One Fool considers weighing their portfolio with 'sin stocks'.
There's a moral dilemma surrounding investment in shares that profit from people's misfortune or vices; some private investors choose to steer clear, preferring to back other firms in the FTSE 100 (UKX) and FTSE 250 (MCX) markets that have their hands, and conscience, clean.
However, others see no harm in taking advantage of potentially, er, harmful companies, instead capitalising by investing in these so-called 'sin stocks'. Where your opinion lies on this matter, that's up to you, but personally I have long been considering adding a few to my own portfolio…
You only have to look at the success of Paddy Power (LSE: PAP) over the last few years to see what kind of profits can be made -- its shares are up 1,000%! Much of its success has been credited to its mobile gaming sector, rolling out an online platform ready-made for smartphones ahead of its rivals. William Hill (LSE: WMH) appears to be gradually recovering after a slow adoption of online/mobile left it off the pace, while Ladbrokes (LSE: LAD) reported a 49% increase in half-year profits back in August after an increased focus on its digital business.
I feel I've missed the boat with Paddy Power's shares somewhat, but one gambling firm that does intrigue me is Betfair (LSE: BET) -- it acquired new CEO Breon Corcoran from its rival back in August, and under his leadership, with experience of building a thriving company and continuing its success as COO of Paddy Power, Betfair is one sin stock that I'm keeping a close eye on.
It's fairly common knowledge that, through prosperous and austere economies, people will still both celebrate and find solace in alcohol -- it seems to be one of the more recession-proof sectors, and therefore makes a good candidate for retirement portfolios.
Let's take a look at some of the statistics. Shares in Enterprise Inns (LSE: ETI) ended 2011 on a price of 28p. Today, they are selling for 63p -- and this in the worst double-dip recession in 50 years. JD Wetherspoon (LSE: JDW) received a boost from the summer's events, comprising the Diamond Jubilee, Euro 2012 and the Olympics/Paralympics, and is hitting a 52-week high on 479.60p at the time of writing, outperforming the FTSE All-Share.
Of course, it's not all plain sailing. While Enterprise Inns is faring well currently, it has had to sell off a lot of its pubs to pay off debt; rival Punch Taverns (LSE: PUB) is similarly laden with debt, and is struggling to keep its head above the water. If two of Britain's largest pub owners have had to resort to closures, then I'm not convinced pubs are the safest of havens for my cash. Instead, I'm far more taken with Diageo (LSE: DGE). Global operations spanning 180 countries appeal to my sensibilities, spreading the risk through diversification as well as healthy exposure to emerging markets. Even if people cut back on going to the pub, history dictates that they'll continue to drink at home regardless, and Diageo -- with its repertoire of famous brands, including Johnnie Walker, Smirnoff, Baileys, Tanqueray, Captain Morgan and Guinness -- is perfectly placed to take advantage of this.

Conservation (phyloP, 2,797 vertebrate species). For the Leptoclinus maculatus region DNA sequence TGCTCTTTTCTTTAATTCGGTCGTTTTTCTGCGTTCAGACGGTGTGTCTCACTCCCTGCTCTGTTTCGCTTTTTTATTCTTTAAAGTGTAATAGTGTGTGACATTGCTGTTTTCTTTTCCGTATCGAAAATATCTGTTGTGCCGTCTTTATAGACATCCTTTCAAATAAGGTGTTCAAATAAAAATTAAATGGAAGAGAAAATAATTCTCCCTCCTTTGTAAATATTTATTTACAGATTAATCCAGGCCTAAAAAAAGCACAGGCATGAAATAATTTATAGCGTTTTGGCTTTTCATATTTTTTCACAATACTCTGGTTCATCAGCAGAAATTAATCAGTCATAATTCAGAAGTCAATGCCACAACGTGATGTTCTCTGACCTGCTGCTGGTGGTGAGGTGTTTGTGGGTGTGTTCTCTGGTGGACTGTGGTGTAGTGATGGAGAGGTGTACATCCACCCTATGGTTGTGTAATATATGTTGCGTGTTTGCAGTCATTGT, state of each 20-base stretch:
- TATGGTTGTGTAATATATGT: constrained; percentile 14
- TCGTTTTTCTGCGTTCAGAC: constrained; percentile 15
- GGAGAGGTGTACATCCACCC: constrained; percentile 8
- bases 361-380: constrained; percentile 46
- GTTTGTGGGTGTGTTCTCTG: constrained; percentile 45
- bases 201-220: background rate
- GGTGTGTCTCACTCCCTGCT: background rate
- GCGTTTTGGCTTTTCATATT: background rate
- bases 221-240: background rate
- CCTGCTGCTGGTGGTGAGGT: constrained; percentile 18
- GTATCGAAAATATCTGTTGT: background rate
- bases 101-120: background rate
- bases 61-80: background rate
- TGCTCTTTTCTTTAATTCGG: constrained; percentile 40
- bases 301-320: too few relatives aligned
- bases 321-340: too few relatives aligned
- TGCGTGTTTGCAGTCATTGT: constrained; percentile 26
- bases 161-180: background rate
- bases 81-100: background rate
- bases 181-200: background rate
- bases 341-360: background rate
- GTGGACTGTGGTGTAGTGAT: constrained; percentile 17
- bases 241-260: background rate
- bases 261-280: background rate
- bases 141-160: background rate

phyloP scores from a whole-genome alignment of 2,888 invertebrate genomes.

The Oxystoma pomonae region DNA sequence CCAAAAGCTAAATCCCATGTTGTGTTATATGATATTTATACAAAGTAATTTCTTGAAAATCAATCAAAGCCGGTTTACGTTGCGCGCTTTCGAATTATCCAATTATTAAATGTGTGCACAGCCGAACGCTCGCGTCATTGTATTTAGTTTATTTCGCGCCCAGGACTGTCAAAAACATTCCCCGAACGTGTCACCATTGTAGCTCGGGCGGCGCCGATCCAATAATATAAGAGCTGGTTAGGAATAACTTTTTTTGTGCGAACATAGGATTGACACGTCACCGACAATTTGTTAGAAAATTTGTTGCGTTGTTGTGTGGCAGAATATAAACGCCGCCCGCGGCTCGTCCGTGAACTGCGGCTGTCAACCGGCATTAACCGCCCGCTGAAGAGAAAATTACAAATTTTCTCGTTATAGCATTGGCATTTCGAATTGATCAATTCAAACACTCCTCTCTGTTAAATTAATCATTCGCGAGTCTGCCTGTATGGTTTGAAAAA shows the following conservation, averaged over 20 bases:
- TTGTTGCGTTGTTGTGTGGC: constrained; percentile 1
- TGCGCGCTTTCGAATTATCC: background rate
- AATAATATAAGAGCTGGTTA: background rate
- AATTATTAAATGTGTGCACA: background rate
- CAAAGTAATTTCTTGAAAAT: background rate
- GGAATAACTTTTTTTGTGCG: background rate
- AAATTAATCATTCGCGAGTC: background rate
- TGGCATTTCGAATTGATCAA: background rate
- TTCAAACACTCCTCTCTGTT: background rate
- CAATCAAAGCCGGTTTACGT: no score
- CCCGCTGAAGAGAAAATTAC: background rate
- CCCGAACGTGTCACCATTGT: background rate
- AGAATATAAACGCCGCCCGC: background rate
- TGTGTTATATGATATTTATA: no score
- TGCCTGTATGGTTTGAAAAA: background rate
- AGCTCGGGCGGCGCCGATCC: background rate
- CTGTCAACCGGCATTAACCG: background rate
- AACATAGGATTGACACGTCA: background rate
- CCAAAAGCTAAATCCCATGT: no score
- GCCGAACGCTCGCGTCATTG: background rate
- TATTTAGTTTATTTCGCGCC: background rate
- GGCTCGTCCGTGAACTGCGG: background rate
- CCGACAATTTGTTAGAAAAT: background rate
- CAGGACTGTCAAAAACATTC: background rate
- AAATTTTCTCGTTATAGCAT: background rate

The final sinful sector I'm looking at is tobacco. Wherever you're reading this article, be it at work, home or out in public, take a stroll and chances are within a few minutes you will have encountered someone smoking. The rules introduced in 2007 that banned smoking in enclosed work places -- including pubs and bars -- have barely dented smokers' enthusiasm for their beloved tobacco, and the likes of British American Tobacco (LSE: BATS) have continued to profit. Indeed, BATS' dividend has increased by 91% during the last five years, as its revenue continues to escalate.
The dangers of tobacco are well advertised. But whatever seems to be thrown at the industry -- be it the indoor ban, the restrictions on advertising tobacco products in sports such as Formula One or the recent introduction to the UK a ban on displaying tobacco products in stores -- it continues to thrive. And if I were to add to my sinful portfolio then I'd strongly consider Imperial Tobacco (LSE: IMT), thanks to its exposure to emerging markets where a burgeoning middle class are taking up smoking due to its symbol of status and, as all around the globe, its addictive qualities that will keep its customers coming back.
Foolish final thoughts
So, to recap, my personal pick of the sin stocks are Betfair, Diageo and Imperial Tobacco. The choice to invest in companies within these sectors is purely personal, and many people will easily find reasons to avoid them; here, however, I've deigned to put emotions to one side and seek high-yielding shares, with Betfair offering a reasonable chance of growth, too.
Of course, there are plenty of companies in the markets that can offer similar returns, in sectors that don't split opinion as often as those stated above. You can find out which areas Motley Fool analysts believe are favourable and offer potential opportunities for long-term investors in our special free report, "Three Top Sectors". Our analysts also give their top recommendations for companies within each sector, and you may well be pleasantly surprised by their names… so what are you waiting for, the report is free and will be delivered to your inbox immediately -- just click here!
He avoided techs in the dotcom bubble and banks in the credit boom. But just where is dividend expert Neil Woodford investing today? All is revealed in this free Motley Fool report -- "8 Shares Held By Britain's Super Investor".
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> Sam does not currently own any of the shares mentioned in the article -- although he's considering three of them...